On 30 August 2017 a group of Galizan democrats, nationalist militants, trade-union leaders, grassroots and cultural activists and people working to restore the memory of what happened during the Francoist dictatorship, etc., carried out a peaceful and symbolic action which involved unfurling two large banners from the Pazo de Meirás manor house calling upon the public bodies to intervene to reclaim this property which we believe belongs to the Galizan people as a whole. We saw this action as necessary in order to demand that the public bodies empowered to do so stop turning a blind eye and take concerted action to reclaim this property and all of those plundered by the dictator, Francisco Franco.
It was, as already stated, a peaceful action, carried out during an open day when those in charge of the property are obliged to open up the house to the public in accordance with its status as a Site of Cultural Interest. The action itself lasted approximately two hours and all of those involved left the building and the premises equally peacefully escorted by the Civil Guard, with no incident or damage to the property of any kind.
We are convinced that the motives behind our action are shared by a vast majority of Galizan society who believe that it is unfair that this property and others like it such as the Casa de Cornide in A Coruña and the sculptures of Abraham and Isaac taken from the Portal of Glory of Santiago Cathedral remain in the hands of one single family, namely that of the dictator, Francisco Franco, who acquired them illicitly by an abuse of power (also acquired illicitly by his coup d’état) and by the terror wielded against the population in order to maintain power during that period. Since then, many people and groups have approached us to congratulate us and express their support for an action which they viewed favourably and saw as both fitting and necessary.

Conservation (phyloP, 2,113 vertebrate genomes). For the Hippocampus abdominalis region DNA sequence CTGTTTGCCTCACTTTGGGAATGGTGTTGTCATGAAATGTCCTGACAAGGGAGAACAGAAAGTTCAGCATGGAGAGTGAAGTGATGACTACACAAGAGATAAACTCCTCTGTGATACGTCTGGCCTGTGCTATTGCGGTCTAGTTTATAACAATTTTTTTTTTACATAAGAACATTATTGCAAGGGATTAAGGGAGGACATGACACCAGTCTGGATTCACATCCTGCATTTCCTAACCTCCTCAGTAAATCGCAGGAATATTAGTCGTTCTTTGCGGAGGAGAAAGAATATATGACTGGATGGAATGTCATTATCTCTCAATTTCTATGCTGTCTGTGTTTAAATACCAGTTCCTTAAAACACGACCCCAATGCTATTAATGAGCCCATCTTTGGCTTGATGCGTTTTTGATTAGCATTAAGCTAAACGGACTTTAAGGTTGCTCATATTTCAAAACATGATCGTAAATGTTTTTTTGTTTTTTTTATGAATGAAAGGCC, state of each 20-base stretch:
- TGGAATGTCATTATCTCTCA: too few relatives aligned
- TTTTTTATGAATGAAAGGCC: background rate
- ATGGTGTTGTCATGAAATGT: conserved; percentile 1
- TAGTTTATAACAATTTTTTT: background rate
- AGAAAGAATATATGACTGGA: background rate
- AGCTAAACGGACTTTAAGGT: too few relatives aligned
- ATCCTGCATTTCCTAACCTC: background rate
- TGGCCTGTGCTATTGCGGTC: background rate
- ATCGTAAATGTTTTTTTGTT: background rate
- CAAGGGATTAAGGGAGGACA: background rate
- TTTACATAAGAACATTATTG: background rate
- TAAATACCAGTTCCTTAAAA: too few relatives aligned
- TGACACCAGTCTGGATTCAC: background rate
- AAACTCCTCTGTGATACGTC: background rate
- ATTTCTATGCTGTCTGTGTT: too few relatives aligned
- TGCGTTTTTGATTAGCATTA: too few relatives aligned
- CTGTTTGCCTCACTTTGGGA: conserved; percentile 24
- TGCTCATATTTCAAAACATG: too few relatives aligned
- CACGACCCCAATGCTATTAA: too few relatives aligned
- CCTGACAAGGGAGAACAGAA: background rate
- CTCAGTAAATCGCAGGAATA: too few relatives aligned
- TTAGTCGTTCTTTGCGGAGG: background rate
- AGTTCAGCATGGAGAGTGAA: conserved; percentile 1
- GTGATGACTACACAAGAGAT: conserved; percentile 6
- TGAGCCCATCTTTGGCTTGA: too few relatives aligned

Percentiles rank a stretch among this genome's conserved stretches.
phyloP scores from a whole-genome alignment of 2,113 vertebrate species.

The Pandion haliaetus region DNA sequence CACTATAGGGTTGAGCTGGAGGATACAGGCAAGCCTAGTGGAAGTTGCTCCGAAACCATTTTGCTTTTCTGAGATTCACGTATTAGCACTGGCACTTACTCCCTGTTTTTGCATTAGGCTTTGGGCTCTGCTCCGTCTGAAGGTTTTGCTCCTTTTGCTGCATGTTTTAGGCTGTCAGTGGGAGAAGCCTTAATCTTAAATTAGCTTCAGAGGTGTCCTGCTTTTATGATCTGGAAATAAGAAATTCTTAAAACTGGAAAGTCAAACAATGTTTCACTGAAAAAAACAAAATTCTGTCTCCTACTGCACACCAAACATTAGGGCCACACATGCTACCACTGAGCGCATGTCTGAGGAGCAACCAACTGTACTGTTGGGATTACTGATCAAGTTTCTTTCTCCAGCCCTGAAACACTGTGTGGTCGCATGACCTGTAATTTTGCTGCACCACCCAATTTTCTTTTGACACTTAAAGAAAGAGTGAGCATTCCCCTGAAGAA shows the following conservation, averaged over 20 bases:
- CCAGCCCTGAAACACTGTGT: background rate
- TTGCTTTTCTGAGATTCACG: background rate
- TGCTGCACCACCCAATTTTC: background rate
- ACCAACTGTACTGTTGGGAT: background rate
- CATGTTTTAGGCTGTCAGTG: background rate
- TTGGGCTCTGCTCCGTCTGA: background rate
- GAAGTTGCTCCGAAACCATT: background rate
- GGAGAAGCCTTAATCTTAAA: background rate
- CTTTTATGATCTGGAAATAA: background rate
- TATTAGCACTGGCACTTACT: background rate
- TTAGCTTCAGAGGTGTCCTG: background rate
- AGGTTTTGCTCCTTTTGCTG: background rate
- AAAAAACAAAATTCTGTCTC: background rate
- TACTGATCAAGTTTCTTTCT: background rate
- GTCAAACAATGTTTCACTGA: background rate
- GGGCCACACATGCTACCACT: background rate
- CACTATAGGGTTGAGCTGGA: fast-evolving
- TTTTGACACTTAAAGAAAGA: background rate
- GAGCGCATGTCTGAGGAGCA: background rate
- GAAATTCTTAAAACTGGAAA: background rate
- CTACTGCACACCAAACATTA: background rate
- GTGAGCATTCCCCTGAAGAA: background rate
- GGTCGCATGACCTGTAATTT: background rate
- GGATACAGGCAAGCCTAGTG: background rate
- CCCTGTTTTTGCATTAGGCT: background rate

In fact, this symbolic occupation of the Pazo de Meirás which achieved international attention rekindled the social and political debate regarding the recuperation of the manor and forced public bodies to make their position clear either by taking more decisive action or steps towards action. It is notable that even the ruling People’s Party which had never shown the slightest interest in the property plundered by Franco was forced to subscribe in the Galizan Parliament, albeit in only in word, to the aim of reclaiming Meirás for the Galizan people.
Consequently, all of those of us who took part in it feel rightly proud to have undertaken an action which fulfilled the aim of strengthening the public demand to reclaim all of the properties plundered by Franco which are by rights a public heritage belonging to us all.